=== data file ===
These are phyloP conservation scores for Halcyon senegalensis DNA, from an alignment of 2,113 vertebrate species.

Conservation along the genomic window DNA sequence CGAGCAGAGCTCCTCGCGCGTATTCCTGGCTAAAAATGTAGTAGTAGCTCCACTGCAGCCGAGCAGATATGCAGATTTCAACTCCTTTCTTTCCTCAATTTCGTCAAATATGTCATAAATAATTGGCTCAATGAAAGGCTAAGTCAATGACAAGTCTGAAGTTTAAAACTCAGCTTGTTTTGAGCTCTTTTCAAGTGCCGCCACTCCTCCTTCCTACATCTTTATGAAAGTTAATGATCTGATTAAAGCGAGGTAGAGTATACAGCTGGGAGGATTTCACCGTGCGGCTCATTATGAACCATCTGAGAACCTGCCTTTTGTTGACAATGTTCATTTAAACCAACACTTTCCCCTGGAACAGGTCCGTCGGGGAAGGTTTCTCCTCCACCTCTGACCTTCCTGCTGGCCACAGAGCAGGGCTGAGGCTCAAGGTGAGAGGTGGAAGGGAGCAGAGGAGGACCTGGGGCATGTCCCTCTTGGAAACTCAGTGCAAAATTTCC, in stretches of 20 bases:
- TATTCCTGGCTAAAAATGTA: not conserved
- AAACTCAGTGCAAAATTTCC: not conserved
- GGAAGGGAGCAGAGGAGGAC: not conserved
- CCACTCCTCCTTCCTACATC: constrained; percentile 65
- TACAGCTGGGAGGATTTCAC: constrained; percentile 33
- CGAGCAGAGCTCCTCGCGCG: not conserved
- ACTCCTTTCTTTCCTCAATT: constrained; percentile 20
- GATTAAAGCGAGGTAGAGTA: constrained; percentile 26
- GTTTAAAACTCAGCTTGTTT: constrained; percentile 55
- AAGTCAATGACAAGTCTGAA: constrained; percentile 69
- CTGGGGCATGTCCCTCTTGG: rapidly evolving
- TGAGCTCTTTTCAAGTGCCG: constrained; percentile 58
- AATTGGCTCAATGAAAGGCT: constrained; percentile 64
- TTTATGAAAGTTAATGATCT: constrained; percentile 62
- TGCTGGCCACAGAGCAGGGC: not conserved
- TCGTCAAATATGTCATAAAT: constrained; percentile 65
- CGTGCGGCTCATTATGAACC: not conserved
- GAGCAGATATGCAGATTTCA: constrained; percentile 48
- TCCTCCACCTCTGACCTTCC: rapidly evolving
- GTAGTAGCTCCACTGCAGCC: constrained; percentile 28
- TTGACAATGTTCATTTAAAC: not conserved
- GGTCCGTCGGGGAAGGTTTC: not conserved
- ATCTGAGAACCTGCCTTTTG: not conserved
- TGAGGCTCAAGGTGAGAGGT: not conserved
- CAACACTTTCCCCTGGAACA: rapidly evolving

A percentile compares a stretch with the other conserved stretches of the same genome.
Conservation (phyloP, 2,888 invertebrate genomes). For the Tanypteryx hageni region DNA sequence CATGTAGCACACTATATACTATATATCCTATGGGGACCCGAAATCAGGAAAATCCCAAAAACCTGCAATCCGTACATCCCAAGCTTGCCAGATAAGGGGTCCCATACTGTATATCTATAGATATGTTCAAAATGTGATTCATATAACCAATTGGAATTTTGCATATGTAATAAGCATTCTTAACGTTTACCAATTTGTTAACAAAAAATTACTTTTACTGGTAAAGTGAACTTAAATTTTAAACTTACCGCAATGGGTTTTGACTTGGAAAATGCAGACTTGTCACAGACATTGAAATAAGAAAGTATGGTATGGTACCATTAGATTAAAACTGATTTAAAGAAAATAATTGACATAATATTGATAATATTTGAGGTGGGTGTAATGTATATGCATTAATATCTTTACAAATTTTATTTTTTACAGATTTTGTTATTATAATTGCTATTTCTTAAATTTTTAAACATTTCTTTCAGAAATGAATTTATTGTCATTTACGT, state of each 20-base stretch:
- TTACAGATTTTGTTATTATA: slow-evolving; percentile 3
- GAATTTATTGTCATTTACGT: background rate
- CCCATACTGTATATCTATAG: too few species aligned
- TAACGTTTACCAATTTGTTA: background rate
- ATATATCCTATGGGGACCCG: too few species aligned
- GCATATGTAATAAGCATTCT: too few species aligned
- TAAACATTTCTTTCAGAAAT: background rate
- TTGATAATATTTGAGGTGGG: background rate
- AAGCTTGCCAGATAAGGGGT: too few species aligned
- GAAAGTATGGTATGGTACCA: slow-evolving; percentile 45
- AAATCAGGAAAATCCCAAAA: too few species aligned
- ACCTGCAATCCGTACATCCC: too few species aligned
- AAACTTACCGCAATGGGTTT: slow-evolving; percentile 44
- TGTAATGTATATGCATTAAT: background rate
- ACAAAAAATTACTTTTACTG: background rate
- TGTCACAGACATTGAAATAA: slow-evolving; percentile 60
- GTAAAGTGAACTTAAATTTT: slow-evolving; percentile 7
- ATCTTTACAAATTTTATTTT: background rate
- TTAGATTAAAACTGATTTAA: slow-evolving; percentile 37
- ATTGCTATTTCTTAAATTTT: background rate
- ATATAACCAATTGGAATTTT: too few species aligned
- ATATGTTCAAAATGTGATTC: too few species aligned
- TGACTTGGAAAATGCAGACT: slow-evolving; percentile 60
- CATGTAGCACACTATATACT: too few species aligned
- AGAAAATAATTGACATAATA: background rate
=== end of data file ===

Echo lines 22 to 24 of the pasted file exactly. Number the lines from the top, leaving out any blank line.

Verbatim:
- GTAGTAGCTCCACTGCAGCC: constrained; percentile 28
- TTGACAATGTTCATTTAAAC: not conserved
- GGTCCGTCGGGGAAGGTTTC: not conserved